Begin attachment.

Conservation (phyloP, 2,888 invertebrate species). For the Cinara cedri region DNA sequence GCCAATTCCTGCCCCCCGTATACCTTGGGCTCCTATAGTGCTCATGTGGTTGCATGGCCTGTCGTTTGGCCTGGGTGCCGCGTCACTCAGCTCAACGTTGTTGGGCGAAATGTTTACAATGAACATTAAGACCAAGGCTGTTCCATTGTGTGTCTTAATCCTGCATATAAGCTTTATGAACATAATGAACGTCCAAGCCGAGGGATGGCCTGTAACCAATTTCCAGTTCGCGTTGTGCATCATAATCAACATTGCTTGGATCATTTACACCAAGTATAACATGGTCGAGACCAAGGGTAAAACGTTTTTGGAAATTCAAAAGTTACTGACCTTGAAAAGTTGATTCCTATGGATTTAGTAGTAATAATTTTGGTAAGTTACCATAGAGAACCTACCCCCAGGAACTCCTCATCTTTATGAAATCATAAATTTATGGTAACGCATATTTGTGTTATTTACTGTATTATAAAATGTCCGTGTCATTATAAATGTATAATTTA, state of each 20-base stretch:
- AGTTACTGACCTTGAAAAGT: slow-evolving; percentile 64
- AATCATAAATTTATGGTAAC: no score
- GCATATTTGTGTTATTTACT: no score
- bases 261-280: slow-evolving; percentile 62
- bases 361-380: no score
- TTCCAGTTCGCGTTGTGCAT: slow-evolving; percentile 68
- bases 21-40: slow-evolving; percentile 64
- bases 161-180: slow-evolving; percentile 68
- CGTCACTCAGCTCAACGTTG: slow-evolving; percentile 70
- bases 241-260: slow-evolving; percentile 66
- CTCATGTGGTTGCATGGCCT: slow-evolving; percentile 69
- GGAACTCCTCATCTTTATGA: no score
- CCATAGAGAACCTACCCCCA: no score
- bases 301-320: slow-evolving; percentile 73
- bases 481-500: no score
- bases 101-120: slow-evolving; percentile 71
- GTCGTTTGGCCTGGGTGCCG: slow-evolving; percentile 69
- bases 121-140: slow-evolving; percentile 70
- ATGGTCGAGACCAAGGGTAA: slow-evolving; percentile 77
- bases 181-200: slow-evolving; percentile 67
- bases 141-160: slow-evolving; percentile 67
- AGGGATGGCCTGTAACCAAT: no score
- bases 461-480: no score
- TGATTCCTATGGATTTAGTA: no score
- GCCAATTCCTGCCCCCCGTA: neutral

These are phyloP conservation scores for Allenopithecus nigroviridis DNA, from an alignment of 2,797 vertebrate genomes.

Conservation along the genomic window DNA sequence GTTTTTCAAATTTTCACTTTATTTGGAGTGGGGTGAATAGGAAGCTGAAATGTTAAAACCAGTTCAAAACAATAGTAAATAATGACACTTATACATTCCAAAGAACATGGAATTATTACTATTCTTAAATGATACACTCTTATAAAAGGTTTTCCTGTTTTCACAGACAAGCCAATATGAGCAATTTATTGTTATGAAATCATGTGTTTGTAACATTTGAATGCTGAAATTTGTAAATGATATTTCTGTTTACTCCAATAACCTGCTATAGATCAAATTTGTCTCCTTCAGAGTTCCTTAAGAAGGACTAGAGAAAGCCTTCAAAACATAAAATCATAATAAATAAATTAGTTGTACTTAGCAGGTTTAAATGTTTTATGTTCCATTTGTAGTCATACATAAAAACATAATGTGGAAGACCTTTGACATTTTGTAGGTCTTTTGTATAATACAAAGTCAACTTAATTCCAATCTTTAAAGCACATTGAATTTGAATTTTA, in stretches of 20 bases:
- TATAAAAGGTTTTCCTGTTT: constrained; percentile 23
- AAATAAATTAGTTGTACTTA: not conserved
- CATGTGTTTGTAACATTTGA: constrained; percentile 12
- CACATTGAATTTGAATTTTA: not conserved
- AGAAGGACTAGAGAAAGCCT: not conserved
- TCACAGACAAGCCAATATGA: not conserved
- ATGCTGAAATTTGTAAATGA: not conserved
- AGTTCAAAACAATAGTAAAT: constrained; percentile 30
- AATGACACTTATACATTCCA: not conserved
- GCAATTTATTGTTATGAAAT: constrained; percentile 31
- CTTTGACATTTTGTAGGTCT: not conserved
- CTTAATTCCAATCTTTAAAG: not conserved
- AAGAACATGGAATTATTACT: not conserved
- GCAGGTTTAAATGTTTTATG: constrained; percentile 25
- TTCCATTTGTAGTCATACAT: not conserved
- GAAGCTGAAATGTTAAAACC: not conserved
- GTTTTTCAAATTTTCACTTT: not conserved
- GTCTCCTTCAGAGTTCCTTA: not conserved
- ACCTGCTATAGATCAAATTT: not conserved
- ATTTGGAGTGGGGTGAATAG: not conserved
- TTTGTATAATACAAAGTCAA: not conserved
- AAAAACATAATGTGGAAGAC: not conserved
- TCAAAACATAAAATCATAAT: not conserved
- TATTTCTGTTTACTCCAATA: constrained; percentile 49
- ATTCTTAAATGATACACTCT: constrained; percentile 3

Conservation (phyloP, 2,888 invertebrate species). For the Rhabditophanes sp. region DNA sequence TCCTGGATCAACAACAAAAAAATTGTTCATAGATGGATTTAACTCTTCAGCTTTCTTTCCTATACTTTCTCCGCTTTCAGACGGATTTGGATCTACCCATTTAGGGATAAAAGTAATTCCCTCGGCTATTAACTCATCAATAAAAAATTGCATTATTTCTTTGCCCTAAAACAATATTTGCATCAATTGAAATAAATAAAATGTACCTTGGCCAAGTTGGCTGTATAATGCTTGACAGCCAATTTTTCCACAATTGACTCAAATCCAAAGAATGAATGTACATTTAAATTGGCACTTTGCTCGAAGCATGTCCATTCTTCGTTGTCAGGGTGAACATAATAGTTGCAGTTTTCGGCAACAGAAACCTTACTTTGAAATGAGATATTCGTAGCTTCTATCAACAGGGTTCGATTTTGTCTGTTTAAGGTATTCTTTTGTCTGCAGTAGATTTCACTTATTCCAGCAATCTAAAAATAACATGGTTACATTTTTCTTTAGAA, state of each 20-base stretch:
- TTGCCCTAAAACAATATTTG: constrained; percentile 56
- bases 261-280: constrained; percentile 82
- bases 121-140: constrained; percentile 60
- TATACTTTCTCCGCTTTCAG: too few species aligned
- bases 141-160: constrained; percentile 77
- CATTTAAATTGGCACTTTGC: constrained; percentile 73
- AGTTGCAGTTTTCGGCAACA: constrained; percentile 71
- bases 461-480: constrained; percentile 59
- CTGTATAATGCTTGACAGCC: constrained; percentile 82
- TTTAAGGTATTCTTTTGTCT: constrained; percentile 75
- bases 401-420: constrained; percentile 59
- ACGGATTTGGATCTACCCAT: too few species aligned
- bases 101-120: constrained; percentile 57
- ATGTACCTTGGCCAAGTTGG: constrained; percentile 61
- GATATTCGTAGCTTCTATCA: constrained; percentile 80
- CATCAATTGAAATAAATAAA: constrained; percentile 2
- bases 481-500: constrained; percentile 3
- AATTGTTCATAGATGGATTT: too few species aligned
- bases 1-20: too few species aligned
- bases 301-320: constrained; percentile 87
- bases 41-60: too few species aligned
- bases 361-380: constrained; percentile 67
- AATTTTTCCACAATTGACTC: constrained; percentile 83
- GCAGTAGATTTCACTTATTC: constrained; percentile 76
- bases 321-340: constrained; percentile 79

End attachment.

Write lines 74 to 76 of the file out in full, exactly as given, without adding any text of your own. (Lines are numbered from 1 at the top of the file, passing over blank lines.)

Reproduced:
- bases 301-320: constrained; percentile 87
- bases 41-60: too few species aligned
- bases 361-380: constrained; percentile 67